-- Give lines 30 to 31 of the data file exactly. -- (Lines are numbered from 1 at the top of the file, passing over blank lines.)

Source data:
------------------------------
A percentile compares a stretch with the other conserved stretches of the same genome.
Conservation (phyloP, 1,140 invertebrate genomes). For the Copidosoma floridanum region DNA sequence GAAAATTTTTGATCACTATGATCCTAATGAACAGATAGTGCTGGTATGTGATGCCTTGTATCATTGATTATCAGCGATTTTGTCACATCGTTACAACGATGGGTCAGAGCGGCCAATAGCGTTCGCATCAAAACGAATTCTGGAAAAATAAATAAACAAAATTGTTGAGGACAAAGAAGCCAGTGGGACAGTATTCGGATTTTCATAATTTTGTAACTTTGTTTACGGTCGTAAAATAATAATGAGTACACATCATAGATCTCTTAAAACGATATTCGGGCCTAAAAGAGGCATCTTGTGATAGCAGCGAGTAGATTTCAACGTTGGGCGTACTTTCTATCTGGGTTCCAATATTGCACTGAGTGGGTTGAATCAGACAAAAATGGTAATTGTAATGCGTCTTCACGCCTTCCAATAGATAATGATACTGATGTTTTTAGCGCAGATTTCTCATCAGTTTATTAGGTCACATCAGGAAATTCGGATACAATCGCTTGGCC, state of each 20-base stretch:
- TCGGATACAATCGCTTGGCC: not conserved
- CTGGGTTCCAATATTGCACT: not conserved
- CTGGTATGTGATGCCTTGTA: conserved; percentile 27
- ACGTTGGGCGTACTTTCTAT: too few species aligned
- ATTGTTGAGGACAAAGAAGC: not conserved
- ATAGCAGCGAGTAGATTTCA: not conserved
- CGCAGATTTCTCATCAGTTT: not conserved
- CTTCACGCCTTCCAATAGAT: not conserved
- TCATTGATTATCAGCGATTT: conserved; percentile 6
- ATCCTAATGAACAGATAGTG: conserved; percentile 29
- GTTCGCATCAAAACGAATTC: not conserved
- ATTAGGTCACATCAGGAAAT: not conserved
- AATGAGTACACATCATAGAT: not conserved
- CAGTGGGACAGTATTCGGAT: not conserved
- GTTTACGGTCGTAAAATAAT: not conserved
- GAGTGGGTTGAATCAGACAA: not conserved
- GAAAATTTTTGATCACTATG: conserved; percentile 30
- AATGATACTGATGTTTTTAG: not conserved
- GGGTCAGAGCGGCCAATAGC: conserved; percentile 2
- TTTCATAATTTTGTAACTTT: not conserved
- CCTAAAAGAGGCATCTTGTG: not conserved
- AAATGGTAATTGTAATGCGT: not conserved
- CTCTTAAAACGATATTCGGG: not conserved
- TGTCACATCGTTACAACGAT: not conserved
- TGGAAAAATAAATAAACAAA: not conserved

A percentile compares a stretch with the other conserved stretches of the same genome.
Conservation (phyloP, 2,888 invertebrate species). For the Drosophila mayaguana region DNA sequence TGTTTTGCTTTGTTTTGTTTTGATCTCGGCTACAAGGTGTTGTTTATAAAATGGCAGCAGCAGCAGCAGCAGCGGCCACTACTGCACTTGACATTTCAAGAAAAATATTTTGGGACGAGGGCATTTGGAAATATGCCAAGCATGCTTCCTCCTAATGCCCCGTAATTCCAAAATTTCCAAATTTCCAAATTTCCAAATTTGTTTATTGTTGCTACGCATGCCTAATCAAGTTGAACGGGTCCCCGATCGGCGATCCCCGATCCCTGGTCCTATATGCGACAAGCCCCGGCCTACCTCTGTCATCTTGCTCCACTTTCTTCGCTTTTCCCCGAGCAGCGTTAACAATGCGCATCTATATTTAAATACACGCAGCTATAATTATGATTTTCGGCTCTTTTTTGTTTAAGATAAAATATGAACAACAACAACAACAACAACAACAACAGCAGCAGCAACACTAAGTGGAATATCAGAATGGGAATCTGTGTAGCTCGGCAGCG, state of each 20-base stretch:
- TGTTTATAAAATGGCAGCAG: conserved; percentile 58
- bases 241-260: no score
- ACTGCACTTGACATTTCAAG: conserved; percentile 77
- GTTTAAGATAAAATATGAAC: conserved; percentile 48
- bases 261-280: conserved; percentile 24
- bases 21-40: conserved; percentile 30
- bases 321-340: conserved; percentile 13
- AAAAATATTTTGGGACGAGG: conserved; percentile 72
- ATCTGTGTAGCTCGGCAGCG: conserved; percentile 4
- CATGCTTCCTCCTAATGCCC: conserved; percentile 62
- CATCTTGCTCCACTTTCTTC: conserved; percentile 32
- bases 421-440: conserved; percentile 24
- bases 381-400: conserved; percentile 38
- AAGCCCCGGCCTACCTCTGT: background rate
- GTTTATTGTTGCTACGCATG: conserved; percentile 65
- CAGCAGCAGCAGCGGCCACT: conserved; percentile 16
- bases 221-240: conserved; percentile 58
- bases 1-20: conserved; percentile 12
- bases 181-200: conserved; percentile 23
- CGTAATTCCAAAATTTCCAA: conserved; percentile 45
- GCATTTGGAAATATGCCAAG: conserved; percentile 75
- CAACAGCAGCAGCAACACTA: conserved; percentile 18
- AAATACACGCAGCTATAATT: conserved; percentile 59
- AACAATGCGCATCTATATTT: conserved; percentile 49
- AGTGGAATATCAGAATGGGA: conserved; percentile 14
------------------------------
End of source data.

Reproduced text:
- TGTTTATAAAATGGCAGCAG: conserved; percentile 58
- bases 241-260: no score